In the forest 'Meerdaalwoud' (central Belgium), as in many other forests across Europe, forest management has changed from traditional coppice-with-standards towards high forest management during previous decades. Because many forest herbs are adapted to the environmental conditions created by traditional coppicing (e.g., characterised by a cyclic light regime), this management shift was expected bo have induced changes in the forest herb layer. In addition, other environmental changes such as soil acidification may have contributed to these vegetation changes.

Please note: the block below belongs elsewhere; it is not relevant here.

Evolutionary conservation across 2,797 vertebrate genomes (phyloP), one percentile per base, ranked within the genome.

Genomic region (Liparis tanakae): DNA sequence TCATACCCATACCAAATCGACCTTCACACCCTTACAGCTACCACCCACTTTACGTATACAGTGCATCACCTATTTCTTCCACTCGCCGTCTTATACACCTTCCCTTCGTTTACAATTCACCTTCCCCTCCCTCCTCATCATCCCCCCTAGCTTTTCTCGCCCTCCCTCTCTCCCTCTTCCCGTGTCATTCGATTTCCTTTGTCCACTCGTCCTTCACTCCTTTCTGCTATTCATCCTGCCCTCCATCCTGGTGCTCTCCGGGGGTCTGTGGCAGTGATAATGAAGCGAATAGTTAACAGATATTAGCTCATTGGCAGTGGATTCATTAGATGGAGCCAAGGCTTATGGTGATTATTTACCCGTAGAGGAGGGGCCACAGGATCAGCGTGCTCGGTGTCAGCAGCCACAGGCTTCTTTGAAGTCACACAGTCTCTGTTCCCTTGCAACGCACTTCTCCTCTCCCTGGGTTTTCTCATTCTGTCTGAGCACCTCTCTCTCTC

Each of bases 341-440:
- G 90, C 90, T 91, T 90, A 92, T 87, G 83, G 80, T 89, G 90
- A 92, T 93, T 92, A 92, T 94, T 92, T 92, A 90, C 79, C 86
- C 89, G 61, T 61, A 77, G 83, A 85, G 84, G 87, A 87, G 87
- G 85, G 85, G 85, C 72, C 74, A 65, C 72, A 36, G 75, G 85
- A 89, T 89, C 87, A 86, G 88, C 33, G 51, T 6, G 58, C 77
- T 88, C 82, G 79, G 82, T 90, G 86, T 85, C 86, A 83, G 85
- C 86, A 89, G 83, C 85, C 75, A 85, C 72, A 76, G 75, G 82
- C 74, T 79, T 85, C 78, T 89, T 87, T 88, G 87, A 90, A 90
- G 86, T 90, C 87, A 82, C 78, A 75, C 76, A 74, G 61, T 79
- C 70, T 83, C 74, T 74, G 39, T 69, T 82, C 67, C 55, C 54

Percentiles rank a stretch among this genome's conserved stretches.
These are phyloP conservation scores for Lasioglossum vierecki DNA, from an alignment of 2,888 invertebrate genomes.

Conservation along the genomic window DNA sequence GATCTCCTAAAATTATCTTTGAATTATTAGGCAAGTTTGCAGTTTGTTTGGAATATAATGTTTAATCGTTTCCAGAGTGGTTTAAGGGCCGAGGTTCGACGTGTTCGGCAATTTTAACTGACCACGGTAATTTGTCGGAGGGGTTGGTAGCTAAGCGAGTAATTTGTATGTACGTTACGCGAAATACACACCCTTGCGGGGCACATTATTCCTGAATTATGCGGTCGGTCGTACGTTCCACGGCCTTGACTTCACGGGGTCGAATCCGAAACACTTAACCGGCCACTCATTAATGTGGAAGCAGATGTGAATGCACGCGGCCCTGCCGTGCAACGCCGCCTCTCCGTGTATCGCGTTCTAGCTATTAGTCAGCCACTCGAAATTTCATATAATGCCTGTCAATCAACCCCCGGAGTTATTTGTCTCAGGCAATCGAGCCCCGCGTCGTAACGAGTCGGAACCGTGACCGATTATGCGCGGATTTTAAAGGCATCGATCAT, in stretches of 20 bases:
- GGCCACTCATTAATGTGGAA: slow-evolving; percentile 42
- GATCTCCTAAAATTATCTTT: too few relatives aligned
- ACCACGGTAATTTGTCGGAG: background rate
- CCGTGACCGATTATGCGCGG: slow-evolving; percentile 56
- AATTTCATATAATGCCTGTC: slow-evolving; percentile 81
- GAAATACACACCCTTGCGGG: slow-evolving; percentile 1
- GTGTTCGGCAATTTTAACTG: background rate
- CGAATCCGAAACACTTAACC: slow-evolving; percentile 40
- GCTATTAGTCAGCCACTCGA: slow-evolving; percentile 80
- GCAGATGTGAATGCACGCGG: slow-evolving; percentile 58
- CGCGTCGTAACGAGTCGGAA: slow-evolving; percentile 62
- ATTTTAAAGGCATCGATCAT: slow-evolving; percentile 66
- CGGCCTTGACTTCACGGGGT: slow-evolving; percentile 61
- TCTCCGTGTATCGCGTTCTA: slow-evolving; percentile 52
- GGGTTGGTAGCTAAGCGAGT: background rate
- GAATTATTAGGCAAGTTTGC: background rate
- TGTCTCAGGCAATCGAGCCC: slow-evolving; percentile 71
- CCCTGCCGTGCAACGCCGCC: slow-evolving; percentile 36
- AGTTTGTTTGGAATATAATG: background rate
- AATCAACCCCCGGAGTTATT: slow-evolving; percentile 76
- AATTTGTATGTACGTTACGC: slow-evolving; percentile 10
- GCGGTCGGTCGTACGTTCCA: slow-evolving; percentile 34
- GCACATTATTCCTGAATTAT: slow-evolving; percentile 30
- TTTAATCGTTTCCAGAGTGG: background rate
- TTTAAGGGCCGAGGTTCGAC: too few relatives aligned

Twetny semi-permanent plots in the 'Meerdaalwoud' forest, dating from a 1954-survey, were relocated and re-sampled in 2000. In both surveys, vegetation descriptions and measurements of soil acidity were conducted in a comparable way. In this article, we present 46 years of vegetation change, with a focus on both the species and the community level. Our data clearly indicate an impact of changes in forest management and soil acidification on the forest vegetation. These findings allow us to point out a number of forest management implications and considerations.
|Publicatiestatus||Gepubliceerd - 2008|
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